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Pattern, Purpose, and Race in the Drug War: The Crisis of Credibility in Criminal Justice (From Crack in America: Demon Drugs and Social Justice, P 260-287, 1997, Craig Reinarman and Harry G Levine, eds. - See NCJ-170648)

NCJ Number
T Duster
Date Published
28 pages
The drug war has contributed to injustices, especially racial injustices, in the criminal justice system of the United States because punitive effects of the drug war have fallen disproportionately on poor people and minorities.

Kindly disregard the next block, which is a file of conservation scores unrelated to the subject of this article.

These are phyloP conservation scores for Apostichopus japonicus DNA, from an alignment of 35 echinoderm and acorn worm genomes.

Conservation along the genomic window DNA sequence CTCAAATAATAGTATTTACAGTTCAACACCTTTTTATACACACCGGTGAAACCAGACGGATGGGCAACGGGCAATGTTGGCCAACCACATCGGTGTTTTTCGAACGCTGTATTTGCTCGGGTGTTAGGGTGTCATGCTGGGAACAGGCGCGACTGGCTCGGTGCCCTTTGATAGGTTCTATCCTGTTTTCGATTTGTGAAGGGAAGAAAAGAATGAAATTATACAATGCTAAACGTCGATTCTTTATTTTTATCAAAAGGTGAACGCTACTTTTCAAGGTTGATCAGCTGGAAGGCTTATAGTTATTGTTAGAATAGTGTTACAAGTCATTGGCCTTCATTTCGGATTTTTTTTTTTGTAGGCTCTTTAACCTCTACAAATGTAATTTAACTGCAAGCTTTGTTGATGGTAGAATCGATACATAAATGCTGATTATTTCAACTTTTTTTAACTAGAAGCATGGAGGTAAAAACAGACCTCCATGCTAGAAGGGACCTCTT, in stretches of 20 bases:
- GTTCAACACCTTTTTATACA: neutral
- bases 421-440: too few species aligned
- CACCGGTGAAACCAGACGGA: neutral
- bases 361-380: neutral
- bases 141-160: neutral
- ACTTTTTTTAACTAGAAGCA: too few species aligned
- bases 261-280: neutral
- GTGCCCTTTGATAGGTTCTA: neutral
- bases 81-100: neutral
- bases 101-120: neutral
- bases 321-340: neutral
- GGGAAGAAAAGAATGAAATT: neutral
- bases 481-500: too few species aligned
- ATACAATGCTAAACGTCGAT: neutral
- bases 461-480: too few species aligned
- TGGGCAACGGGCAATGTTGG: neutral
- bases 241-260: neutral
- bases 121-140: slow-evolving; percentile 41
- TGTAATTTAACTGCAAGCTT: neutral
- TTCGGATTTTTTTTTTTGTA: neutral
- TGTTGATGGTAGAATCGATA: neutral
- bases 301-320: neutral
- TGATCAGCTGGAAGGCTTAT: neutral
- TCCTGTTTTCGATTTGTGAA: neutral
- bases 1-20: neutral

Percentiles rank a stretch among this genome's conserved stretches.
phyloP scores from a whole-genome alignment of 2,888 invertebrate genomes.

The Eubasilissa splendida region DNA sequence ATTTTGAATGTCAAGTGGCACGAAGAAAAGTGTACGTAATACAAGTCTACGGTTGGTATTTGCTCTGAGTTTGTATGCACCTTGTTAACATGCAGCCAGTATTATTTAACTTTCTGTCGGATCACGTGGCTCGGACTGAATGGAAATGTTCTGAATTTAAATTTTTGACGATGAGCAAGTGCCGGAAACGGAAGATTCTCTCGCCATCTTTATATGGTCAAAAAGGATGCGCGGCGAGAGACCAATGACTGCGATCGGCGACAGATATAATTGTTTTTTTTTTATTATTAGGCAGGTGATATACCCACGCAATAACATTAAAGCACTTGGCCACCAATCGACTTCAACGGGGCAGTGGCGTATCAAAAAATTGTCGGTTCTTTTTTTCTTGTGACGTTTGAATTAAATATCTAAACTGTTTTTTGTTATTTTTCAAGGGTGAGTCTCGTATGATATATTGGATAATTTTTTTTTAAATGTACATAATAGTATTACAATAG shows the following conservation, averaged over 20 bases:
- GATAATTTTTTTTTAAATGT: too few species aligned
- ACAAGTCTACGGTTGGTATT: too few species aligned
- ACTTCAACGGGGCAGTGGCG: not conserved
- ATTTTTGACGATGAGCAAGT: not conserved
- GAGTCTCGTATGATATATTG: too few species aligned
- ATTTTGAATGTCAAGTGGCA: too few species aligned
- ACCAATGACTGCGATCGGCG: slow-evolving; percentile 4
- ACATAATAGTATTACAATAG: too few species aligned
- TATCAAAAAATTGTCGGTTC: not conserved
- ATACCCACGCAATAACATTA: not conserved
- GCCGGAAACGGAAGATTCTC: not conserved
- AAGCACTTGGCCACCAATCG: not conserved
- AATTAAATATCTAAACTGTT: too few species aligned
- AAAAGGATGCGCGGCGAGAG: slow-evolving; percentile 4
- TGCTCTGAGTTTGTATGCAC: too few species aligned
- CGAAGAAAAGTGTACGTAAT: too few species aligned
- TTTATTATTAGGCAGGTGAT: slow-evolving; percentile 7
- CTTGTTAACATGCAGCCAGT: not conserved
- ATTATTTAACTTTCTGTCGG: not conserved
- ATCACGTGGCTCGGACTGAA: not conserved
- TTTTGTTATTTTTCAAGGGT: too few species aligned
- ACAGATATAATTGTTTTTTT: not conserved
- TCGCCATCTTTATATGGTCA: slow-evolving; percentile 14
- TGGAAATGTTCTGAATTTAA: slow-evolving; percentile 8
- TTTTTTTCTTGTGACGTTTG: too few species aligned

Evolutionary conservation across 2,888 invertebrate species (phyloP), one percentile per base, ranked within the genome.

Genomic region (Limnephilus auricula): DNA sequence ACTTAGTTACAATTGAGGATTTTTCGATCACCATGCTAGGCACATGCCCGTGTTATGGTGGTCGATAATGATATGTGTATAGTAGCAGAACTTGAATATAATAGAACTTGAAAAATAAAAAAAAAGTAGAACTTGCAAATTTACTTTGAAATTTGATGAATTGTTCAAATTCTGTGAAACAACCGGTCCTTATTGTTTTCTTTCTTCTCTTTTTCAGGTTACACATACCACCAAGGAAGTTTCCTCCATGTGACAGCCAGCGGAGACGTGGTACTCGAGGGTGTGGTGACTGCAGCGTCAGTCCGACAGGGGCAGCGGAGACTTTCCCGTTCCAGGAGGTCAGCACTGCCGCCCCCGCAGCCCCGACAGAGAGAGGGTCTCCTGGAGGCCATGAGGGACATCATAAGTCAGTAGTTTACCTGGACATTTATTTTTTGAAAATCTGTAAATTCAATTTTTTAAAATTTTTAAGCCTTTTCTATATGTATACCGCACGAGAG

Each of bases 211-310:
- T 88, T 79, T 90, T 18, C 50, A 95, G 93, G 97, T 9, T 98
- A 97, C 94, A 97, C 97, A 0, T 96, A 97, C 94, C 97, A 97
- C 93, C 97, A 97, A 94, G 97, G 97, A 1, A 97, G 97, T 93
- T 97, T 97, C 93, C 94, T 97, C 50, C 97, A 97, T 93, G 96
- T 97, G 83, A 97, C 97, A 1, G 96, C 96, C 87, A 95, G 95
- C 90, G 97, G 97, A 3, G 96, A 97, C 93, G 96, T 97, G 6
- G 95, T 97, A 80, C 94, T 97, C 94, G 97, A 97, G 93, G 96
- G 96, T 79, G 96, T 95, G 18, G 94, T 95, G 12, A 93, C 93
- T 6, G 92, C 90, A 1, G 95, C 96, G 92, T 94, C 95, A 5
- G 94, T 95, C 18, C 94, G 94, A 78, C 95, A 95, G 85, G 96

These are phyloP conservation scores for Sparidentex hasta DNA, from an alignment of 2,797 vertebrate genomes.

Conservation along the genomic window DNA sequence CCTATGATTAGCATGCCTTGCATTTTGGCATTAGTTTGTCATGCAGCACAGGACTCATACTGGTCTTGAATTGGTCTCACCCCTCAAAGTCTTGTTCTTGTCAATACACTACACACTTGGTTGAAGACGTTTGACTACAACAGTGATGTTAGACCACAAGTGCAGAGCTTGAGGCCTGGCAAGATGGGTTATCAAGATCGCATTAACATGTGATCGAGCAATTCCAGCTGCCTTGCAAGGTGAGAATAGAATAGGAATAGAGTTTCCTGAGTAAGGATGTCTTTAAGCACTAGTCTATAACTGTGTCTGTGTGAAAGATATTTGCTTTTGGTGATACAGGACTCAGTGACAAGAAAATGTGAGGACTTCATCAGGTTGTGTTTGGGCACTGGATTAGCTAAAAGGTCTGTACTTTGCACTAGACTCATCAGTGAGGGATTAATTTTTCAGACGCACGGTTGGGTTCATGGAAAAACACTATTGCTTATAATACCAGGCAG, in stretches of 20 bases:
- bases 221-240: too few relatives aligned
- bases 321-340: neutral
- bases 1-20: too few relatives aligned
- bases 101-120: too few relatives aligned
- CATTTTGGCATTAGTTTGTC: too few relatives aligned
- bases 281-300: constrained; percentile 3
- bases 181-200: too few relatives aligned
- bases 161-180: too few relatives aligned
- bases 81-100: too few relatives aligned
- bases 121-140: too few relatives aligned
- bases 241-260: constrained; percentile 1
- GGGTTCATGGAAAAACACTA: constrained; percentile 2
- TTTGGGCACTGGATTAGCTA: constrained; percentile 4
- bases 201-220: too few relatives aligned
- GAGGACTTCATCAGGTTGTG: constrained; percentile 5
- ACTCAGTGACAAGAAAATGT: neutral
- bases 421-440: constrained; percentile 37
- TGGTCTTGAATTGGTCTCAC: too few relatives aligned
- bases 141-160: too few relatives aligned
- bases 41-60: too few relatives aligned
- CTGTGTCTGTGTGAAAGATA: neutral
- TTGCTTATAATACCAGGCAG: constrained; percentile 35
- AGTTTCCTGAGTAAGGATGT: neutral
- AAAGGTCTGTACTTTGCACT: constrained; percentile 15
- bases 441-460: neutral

Factors contributing to the unjust impact of the drug war on blacks include long-term changes in the economy, especially the decline in manufacturing jobs and the increase in service jobs, and the drug war's almost exclusive focus on street-level sellers rather than on white bankers who launder huge sums of drug money. According to recent statistics, 45 percent of inmates in Federal prisons are black, even though blacks constitute only 15 to 20 percent of drug users. Racial bias in the administration of drug laws has become so obvious that some judges have begun to throw out cases. The drug war has also affected races quite differently with regard to imprisonment rates. The differential impact of sentencing can be explained by a closer look at systematic practices resulting from sentencing guidelines. The impact of the shift from an industrial to a service economy and effects of education and language on black youth employment are examined. The author notes the drug war took marijuana off the streets and replaced it with cocaine, a much harsher drug and one associated with more violence. 59 references, 10 notes, and 8 tables